Opposition to the Water Bill is getting stronger by the day. Are you engaging enough with the leadership of the national assembly?
Recently we had a meeting with the chairman of the Senate and House Committees on the way forward. I equally had a meeting in camera with the House Committee on Water. Part of the problem has been the COVID-19 lockdown that has slowed things down. We feel without that Bill, it means my mission is unaccomplished. So, I am going to work to the last day to ensure that we get this Bill passed.
Whoever we need to talk to, whoever we need to convince, we will continue to work on it. Even the Governor of Benue state, after my meeting with the Governors Forum, they asked relevant questions and I answered it. Since then, I have not had any opposing comment or fear from his end.
How do explain the slow pace in the provision of irrigation facilities and adding more power to the national grid through the dams?
Like I said earlier, the COVID-19 lockdown slowed us down but that is not to say that things are not happening. We concessioned the Gurara Hydro Power to Messrs North South Power. The concession of Dadin Kowa was already there since 2005, but it was not on stream. Now, the Hydro power plant is injecting power into the national grid. It is working and it is a question of just commissioning it.
The concessionaire is having some issues trying to get buyers of the power. He is negotiating with various customers. The scheme has been tested and it is injecting power into the national grid. Also, the Kashimbila with 40 megawatts hydro power station, we have finished 100 percent; it is the Ministry of Power through the Transmission Company that has finished the transmission lines. It is also injecting power to the national grid.
We are in the process of concessioning it. The transaction advisers have been working. Already, the Infrastructure Concession Regulatory Commission (ICRC) has issued the outline business details to us. A lot of work is going on but there are processes involved and it takes time. The Itisi Dam is a proposal on the drawing board. The consultant has completed the final design. When we signed the MoU with the Kaduna state government, it was on the preliminary design but we have to go now and do a detailed engineering design which took us about a year and it has been completed.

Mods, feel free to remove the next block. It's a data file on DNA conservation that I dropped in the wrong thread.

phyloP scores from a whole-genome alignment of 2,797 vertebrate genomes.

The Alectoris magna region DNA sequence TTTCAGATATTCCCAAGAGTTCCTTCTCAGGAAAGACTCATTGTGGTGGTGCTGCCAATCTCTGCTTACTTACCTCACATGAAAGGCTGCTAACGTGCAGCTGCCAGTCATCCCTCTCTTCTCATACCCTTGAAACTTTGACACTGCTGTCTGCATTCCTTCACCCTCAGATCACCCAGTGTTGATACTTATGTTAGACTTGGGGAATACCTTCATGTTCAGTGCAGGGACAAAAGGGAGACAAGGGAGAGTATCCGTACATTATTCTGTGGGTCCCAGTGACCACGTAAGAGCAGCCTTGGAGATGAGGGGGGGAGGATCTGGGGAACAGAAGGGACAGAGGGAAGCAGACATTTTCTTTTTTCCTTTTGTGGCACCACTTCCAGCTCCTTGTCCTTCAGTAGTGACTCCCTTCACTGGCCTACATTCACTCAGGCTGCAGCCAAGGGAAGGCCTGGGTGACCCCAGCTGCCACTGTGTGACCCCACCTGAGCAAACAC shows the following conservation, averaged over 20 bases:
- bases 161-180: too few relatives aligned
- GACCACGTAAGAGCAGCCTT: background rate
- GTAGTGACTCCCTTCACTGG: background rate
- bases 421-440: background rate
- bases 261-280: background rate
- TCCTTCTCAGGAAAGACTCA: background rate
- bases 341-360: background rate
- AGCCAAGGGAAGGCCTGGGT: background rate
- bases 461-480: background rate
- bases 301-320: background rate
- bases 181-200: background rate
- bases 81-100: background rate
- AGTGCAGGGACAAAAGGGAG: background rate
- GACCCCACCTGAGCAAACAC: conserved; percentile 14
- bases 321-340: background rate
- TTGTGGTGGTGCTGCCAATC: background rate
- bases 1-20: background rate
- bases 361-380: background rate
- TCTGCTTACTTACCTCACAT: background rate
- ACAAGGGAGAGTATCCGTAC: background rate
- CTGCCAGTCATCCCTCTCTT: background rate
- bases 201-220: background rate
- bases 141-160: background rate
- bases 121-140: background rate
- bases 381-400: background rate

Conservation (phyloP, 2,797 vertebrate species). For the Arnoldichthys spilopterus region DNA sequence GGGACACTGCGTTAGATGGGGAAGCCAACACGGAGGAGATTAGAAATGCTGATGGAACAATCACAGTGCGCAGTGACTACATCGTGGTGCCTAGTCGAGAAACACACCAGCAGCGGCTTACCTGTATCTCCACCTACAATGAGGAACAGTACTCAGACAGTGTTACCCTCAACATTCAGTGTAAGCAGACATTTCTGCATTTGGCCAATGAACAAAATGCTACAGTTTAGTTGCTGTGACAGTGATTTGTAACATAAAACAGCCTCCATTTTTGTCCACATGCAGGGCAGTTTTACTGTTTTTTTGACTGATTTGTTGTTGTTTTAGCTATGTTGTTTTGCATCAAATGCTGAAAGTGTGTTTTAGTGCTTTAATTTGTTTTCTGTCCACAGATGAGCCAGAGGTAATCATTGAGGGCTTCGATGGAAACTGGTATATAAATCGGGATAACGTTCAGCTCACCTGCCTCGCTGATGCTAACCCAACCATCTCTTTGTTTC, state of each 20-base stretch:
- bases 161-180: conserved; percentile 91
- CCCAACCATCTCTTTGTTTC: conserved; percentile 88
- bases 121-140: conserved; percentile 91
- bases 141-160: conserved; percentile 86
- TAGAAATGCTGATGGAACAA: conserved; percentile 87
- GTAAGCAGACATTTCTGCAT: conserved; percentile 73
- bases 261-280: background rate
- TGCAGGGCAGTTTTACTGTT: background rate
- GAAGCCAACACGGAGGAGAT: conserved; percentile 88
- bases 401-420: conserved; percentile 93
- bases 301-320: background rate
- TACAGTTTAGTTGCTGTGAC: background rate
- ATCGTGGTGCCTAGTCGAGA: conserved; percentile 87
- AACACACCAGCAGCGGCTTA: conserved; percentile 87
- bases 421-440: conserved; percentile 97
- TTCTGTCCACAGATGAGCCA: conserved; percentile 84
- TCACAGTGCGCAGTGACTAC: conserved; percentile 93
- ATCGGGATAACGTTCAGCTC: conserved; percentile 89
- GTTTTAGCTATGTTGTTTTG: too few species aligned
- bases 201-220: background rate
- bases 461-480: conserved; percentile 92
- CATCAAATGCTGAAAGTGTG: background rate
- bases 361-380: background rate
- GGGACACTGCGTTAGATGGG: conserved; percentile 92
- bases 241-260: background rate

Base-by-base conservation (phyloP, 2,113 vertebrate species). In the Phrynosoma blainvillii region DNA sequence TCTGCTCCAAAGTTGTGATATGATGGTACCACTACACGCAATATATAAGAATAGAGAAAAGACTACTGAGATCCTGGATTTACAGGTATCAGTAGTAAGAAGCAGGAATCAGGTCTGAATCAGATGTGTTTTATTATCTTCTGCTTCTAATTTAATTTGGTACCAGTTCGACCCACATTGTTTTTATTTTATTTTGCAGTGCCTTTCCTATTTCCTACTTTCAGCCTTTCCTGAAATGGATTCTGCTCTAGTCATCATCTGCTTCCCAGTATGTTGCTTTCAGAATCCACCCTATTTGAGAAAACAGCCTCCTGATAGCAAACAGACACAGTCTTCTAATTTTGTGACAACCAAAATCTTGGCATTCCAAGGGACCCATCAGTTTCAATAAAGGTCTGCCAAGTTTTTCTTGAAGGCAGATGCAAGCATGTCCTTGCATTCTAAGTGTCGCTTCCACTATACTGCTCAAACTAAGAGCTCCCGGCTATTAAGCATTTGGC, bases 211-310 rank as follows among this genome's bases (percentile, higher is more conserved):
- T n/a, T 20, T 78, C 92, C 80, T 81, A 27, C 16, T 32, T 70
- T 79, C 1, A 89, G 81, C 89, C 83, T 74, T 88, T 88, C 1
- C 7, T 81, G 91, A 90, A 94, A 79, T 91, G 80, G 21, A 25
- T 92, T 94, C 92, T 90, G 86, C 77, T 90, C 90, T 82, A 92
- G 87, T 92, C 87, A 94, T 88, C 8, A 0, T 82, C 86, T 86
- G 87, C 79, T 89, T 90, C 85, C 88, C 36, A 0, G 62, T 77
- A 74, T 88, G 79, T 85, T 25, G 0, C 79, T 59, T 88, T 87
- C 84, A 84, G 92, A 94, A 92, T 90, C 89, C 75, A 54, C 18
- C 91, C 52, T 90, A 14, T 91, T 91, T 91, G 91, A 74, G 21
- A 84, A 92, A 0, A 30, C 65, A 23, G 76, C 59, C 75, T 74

We have reviewed the draft final report and we are waiting for the consultant to provide the final report for us to go into the next phase of the job. It has not come in now; I expect it very shortly. Already, we have gone far talking to potential investors and concessionaires. What we are looking at is a company that can take over the project and do it on a BOT basis from the dam, the hydropower, which also has a potential of 40MWs.
We have about six companies that have shown interest and we are soon going to advertise for that project and we have been working with ICRC. Once the final engineering design has been done and we have an idea of the cost, we share with the potential investors.
How have you harnessed loans and grants from multilateral institutions, especially the $700 million coming for water projects in Nigeria?
First of all, Nigeria is a member of the World Bank; we are on the board of directors like every other member country. We are in IMF; we make contributions. In some way, it is money that we are entitled to and these loans are soft loans. You have a moratorium or when to start repaying. Normally, they have a 20-30 years repayment period.
If they have interests, they are very low. Mostly it is the commitment fees and some charges. If a country is running into trouble at some point, the World Bank and the IMF can also restructure the facility. It is cheap money and it is money that every member country is entitled to. Every country in the World borrows from the World Bank. It is not only Nigeria and there is nothing wrong with it.
The money is for development and what is important for this administration is that all the money we borrow, we are putting it in development and everybody can see. You have seen the railways, the Sukuk funds that we are using to do some of the roads and selected highways.
There is nothing really wrong about obtaining loans from international financing institutions. Again, the loan is not going to the federal government as such but the states but the federal government is guaranteeing the facility. The states must meet certain conditions before they can qualify for the facilities. The eligible states have been selected, that is for those who will benefit from the facilities, which is about $50-60 million.